|Village of scoundrels|
Author: Preus, Margi
In the 1940s, remote Les Lauzes, France, houses Jews, unregistered foreigners, forgers, and others who take great risks to shelter refugees and smuggle them to safety in Switzerland.
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|Accelerated Reader Information:|
Interest Level: MG
Reading Level: 5.80
Points: 9.0 Quiz: 506785
Kirkus Reviews (+) (11/01/19)
School Library Journal (01/01/20)
The Bulletin of the Center for Children's Books (00/01/20)
The Hornbook (00/03/20)
Full Text Reviews:
Booklist - 12/01/2019 Preus’ latest, being about a community of equally interesting characters, lacks a central hero or heroine, yet the many parts nevertheless make for a fascinating whole of historical facts about the real-life village of Le Chambon (here fictionalized as Les Lauzes) and how it managed to save an amazing number of Jews from the Nazis in WWII France. Inspector Perdant, eager to catch the titular “scoundrels” opposing the Germans, ties together the narratives of a group of children and teens who risk their lives by forging documents, supplying the French Underground, and escorting the endangered to the Swiss border. The stories all come together on a memorable night when Jules, the youngest rebel, leads Perdant on a wild goose chase in order to keep safe the others, who have met up with a band of partisans at a deserted château. An epilogue covers the nonfictional stories of those who inspired Preus’ characters. Readers inspired by communities making a difference—and in WWII and Holocaust history—will find much of interest here. - Copyright 2019 Booklist.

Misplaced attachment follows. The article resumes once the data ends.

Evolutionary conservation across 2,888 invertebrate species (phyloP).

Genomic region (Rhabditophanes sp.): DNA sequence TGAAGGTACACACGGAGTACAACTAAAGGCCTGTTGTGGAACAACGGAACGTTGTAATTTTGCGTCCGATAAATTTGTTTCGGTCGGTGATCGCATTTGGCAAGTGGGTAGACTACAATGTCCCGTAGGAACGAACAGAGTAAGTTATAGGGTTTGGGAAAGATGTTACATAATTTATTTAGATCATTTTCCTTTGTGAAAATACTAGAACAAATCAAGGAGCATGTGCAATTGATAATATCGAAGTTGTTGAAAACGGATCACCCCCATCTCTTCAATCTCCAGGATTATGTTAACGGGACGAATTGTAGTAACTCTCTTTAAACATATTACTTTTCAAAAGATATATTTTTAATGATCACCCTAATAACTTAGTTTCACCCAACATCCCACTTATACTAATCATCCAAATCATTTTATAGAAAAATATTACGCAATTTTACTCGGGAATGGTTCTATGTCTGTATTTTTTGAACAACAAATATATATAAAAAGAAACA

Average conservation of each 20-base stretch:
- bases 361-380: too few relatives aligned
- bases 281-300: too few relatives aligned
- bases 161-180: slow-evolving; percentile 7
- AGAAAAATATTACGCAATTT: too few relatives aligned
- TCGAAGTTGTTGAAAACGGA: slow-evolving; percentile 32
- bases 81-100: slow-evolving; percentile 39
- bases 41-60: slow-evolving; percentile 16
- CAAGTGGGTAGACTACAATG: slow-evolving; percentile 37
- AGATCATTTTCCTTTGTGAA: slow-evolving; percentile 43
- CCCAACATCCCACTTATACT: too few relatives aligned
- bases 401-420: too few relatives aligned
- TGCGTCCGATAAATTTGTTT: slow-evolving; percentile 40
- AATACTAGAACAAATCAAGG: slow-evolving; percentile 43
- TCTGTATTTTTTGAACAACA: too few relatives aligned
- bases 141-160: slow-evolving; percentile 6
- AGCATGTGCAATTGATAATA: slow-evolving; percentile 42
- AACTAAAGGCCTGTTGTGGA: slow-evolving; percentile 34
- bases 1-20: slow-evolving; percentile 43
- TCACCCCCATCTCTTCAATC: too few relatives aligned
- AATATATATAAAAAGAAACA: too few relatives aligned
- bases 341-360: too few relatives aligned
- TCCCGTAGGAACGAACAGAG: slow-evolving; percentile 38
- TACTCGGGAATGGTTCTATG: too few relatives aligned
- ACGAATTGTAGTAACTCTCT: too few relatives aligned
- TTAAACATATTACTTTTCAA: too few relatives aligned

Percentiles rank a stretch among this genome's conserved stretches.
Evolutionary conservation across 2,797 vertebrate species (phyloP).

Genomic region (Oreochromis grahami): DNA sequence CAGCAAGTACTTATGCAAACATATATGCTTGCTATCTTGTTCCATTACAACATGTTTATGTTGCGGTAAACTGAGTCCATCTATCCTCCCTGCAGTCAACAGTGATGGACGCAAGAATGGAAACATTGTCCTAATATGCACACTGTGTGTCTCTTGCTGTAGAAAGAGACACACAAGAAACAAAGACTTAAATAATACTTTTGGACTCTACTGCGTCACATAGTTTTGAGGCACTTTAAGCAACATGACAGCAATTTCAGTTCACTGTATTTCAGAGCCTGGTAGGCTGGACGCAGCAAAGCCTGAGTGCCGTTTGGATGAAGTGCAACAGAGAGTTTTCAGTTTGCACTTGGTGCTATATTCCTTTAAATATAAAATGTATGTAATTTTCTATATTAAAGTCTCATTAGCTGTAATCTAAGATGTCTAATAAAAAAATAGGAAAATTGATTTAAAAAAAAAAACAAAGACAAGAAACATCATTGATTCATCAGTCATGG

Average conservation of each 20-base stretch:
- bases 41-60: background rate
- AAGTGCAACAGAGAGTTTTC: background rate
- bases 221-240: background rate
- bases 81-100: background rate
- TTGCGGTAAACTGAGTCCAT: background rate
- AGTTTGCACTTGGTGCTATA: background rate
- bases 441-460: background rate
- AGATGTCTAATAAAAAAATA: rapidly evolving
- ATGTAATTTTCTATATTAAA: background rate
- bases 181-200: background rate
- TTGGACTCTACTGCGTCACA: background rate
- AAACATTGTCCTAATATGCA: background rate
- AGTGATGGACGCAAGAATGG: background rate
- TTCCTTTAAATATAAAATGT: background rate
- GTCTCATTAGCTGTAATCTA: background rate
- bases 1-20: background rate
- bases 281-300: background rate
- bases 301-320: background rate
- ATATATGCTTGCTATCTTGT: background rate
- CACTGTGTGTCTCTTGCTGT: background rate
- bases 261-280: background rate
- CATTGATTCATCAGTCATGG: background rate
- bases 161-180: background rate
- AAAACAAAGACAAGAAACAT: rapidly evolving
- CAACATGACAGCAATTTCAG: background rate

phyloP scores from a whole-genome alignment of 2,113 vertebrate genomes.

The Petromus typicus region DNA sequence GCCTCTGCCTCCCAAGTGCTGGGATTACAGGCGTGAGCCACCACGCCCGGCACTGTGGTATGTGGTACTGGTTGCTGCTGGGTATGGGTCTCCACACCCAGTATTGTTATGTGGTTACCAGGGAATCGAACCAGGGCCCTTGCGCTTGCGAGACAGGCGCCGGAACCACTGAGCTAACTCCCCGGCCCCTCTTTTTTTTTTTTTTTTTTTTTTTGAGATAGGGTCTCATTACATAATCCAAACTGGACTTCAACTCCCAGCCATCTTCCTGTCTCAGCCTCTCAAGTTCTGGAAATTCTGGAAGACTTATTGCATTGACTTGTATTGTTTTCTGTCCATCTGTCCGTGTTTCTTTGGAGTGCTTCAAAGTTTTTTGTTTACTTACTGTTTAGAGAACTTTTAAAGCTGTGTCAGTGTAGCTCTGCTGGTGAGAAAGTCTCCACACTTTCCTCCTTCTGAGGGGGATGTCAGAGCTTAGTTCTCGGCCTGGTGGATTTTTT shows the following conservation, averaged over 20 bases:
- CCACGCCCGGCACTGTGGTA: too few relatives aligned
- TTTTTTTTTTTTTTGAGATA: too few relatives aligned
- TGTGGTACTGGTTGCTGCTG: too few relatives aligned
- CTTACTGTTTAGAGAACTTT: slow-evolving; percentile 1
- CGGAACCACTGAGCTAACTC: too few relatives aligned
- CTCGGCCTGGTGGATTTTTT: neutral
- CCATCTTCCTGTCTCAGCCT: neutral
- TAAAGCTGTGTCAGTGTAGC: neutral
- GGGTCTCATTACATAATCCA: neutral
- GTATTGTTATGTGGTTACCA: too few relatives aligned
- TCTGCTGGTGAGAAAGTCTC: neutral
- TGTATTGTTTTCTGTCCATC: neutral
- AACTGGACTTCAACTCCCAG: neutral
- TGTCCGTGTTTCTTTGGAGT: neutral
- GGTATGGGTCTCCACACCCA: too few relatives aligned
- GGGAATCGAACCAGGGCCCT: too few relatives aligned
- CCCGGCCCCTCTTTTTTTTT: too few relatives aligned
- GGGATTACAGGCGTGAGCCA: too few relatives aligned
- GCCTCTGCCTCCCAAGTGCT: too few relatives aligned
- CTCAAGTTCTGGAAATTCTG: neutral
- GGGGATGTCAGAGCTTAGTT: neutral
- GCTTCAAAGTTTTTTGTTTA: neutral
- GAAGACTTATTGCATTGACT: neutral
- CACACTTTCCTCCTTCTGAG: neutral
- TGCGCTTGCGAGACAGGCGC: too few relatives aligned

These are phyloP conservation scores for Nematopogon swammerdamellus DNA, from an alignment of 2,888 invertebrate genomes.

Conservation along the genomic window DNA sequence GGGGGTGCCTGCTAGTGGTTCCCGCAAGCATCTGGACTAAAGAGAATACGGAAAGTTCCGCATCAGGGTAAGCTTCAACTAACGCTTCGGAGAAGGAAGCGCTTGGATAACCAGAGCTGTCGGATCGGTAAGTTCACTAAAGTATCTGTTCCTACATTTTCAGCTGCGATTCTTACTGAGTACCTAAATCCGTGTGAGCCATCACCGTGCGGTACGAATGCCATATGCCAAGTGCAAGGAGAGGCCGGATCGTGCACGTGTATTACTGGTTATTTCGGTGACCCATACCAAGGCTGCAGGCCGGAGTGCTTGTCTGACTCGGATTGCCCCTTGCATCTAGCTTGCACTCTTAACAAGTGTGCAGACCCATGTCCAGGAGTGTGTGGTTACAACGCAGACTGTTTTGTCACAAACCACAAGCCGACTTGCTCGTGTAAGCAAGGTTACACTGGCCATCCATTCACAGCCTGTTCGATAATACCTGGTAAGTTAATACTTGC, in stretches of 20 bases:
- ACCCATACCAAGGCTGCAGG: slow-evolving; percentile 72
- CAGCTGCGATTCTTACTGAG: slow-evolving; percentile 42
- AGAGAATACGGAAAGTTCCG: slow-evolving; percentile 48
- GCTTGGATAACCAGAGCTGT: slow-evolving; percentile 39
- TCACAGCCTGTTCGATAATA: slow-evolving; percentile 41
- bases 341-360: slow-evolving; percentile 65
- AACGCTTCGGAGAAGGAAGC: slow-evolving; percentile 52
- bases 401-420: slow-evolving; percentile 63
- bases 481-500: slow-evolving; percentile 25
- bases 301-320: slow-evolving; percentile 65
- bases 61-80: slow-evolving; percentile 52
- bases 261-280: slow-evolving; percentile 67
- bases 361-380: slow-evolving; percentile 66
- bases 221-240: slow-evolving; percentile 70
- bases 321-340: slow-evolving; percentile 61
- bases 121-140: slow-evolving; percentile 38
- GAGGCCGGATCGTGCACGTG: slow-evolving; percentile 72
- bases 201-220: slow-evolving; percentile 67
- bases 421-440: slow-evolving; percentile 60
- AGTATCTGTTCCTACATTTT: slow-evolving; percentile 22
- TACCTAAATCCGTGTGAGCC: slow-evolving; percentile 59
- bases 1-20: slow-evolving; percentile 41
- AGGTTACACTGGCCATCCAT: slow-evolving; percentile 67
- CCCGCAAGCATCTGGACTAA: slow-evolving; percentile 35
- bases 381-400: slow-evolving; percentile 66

School Library Journal - 01/01/2020 Gr 5–8—During World War II, several remote villages in Southern France were home to a community of resistance fighters. Farmers, educators, and clergy all played a part, but this story highlights the daring work of young men and women who forged documents, moved supplies and passed along coded information. For example, one teen created documents that secured his mother's release from an internment camp. One young woman bicycled for miles to deliver messages and contraband. Some used their Boy Scout training in outdoor survival to spirit refugees, sometimes disguised as troop members, to safe houses or through the arduous journey out of France and into Switzerland. This fascinating story is inspired by actual people and events. It highlights an interesting piece of history but is weakened by the narrative structure. It bounces around various plotlines, robbing each one of the tension that starts to build and causing the story to lose momentum. Extensive back matter helps compensate with information about the people, places, and missions that form the novel's basis, as well as a comprehensive bibliography including books, documentaries, and links to museum exhibits. There is also a pronunciation guide to the names of the French characters and locations. VERDICT Overall, this book does a decent job of honoring these young people who stood up and made a difference. An additional historical fiction purchase for libraries serving middle graders.—Carla Riemer, Albany High School, CA - Copyright 2020 Publishers Weekly, Library Journal and/or School Library Journal used with permission.